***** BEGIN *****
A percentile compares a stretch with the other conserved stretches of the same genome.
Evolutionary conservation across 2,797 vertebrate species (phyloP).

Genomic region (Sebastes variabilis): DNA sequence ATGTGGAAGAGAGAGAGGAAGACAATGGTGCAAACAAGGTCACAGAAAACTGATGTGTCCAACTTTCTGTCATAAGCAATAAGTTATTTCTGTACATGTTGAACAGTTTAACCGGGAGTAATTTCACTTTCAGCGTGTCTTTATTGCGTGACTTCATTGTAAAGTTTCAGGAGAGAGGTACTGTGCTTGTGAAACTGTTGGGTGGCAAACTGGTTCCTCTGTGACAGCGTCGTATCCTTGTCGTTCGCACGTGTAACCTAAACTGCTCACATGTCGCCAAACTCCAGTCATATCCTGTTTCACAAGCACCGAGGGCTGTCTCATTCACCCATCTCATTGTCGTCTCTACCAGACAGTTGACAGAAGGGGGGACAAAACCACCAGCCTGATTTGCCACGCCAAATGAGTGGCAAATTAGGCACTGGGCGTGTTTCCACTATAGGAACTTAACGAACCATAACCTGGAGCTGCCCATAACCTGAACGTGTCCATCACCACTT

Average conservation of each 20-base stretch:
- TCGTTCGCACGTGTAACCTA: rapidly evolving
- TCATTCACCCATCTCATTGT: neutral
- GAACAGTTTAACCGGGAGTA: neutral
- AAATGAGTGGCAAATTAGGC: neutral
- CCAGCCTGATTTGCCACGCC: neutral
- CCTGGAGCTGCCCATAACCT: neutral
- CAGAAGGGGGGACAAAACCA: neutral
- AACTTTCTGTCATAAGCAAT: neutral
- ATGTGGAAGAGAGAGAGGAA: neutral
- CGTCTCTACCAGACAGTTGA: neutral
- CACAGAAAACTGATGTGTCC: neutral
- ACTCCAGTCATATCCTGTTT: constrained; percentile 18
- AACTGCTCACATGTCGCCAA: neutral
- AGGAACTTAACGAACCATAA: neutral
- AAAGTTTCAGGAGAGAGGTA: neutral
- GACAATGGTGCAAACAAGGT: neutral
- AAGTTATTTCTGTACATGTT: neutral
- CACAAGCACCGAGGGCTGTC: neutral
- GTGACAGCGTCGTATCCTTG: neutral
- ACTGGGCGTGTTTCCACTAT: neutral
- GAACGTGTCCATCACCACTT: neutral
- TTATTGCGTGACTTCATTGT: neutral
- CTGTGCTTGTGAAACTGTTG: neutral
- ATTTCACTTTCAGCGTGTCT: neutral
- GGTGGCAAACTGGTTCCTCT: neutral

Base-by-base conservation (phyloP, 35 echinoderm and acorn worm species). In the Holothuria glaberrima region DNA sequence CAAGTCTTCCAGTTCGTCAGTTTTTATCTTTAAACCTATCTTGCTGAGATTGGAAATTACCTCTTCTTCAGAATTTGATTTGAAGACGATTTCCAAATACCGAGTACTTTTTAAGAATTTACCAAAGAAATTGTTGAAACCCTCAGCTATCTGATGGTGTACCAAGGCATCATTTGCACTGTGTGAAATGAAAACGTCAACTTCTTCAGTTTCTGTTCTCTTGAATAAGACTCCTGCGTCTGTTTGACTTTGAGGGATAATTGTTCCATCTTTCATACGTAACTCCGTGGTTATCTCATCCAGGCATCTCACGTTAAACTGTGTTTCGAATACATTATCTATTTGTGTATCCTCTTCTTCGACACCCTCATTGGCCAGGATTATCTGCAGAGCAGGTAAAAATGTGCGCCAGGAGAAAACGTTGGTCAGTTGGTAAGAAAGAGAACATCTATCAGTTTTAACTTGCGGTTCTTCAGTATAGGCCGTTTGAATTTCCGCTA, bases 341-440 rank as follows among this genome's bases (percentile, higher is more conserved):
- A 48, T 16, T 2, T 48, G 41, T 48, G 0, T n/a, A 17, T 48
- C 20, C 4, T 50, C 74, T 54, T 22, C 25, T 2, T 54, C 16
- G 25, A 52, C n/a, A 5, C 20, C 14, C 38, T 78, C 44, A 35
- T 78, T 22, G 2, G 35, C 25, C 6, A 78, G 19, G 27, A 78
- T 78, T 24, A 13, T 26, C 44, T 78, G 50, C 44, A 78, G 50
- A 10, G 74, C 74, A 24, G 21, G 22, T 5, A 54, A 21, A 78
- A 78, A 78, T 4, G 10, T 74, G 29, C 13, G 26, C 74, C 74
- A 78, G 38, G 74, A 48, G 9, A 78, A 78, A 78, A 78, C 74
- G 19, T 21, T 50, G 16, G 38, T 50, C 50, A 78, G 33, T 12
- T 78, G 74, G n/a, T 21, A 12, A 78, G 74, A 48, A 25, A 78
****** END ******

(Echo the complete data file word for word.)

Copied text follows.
A percentile compares a stretch with the other conserved stretches of the same genome.
Evolutionary conservation across 2,797 vertebrate species (phyloP).

Genomic region (Sebastes variabilis): DNA sequence ATGTGGAAGAGAGAGAGGAAGACAATGGTGCAAACAAGGTCACAGAAAACTGATGTGTCCAACTTTCTGTCATAAGCAATAAGTTATTTCTGTACATGTTGAACAGTTTAACCGGGAGTAATTTCACTTTCAGCGTGTCTTTATTGCGTGACTTCATTGTAAAGTTTCAGGAGAGAGGTACTGTGCTTGTGAAACTGTTGGGTGGCAAACTGGTTCCTCTGTGACAGCGTCGTATCCTTGTCGTTCGCACGTGTAACCTAAACTGCTCACATGTCGCCAAACTCCAGTCATATCCTGTTTCACAAGCACCGAGGGCTGTCTCATTCACCCATCTCATTGTCGTCTCTACCAGACAGTTGACAGAAGGGGGGACAAAACCACCAGCCTGATTTGCCACGCCAAATGAGTGGCAAATTAGGCACTGGGCGTGTTTCCACTATAGGAACTTAACGAACCATAACCTGGAGCTGCCCATAACCTGAACGTGTCCATCACCACTT

Average conservation of each 20-base stretch:
- TCGTTCGCACGTGTAACCTA: rapidly evolving
- TCATTCACCCATCTCATTGT: neutral
- GAACAGTTTAACCGGGAGTA: neutral
- AAATGAGTGGCAAATTAGGC: neutral
- CCAGCCTGATTTGCCACGCC: neutral
- CCTGGAGCTGCCCATAACCT: neutral
- CAGAAGGGGGGACAAAACCA: neutral
- AACTTTCTGTCATAAGCAAT: neutral
- ATGTGGAAGAGAGAGAGGAA: neutral
- CGTCTCTACCAGACAGTTGA: neutral
- CACAGAAAACTGATGTGTCC: neutral
- ACTCCAGTCATATCCTGTTT: constrained; percentile 18
- AACTGCTCACATGTCGCCAA: neutral
- AGGAACTTAACGAACCATAA: neutral
- AAAGTTTCAGGAGAGAGGTA: neutral
- GACAATGGTGCAAACAAGGT: neutral
- AAGTTATTTCTGTACATGTT: neutral
- CACAAGCACCGAGGGCTGTC: neutral
- GTGACAGCGTCGTATCCTTG: neutral
- ACTGGGCGTGTTTCCACTAT: neutral
- GAACGTGTCCATCACCACTT: neutral
- TTATTGCGTGACTTCATTGT: neutral
- CTGTGCTTGTGAAACTGTTG: neutral
- ATTTCACTTTCAGCGTGTCT: neutral
- GGTGGCAAACTGGTTCCTCT: neutral

Base-by-base conservation (phyloP, 35 echinoderm and acorn worm species). In the Holothuria glaberrima region DNA sequence CAAGTCTTCCAGTTCGTCAGTTTTTATCTTTAAACCTATCTTGCTGAGATTGGAAATTACCTCTTCTTCAGAATTTGATTTGAAGACGATTTCCAAATACCGAGTACTTTTTAAGAATTTACCAAAGAAATTGTTGAAACCCTCAGCTATCTGATGGTGTACCAAGGCATCATTTGCACTGTGTGAAATGAAAACGTCAACTTCTTCAGTTTCTGTTCTCTTGAATAAGACTCCTGCGTCTGTTTGACTTTGAGGGATAATTGTTCCATCTTTCATACGTAACTCCGTGGTTATCTCATCCAGGCATCTCACGTTAAACTGTGTTTCGAATACATTATCTATTTGTGTATCCTCTTCTTCGACACCCTCATTGGCCAGGATTATCTGCAGAGCAGGTAAAAATGTGCGCCAGGAGAAAACGTTGGTCAGTTGGTAAGAAAGAGAACATCTATCAGTTTTAACTTGCGGTTCTTCAGTATAGGCCGTTTGAATTTCCGCTA, bases 341-440 rank as follows among this genome's bases (percentile, higher is more conserved):
- A 48, T 16, T 2, T 48, G 41, T 48, G 0, T n/a, A 17, T 48
- C 20, C 4, T 50, C 74, T 54, T 22, C 25, T 2, T 54, C 16
- G 25, A 52, C n/a, A 5, C 20, C 14, C 38, T 78, C 44, A 35
- T 78, T 22, G 2, G 35, C 25, C 6, A 78, G 19, G 27, A 78
- T 78, T 24, A 13, T 26, C 44, T 78, G 50, C 44, A 78, G 50
- A 10, G 74, C 74, A 24, G 21, G 22, T 5, A 54, A 21, A 78
- A 78, A 78, T 4, G 10, T 74, G 29, C 13, G 26, C 74, C 74
- A 78, G 38, G 74, A 48, G 9, A 78, A 78, A 78, A 78, C 74
- G 19, T 21, T 50, G 16, G 38, T 50, C 50, A 78, G 33, T 12
- T 78, G 74, G n/a, T 21, A 12, A 78, G 74, A 48, A 25, A 78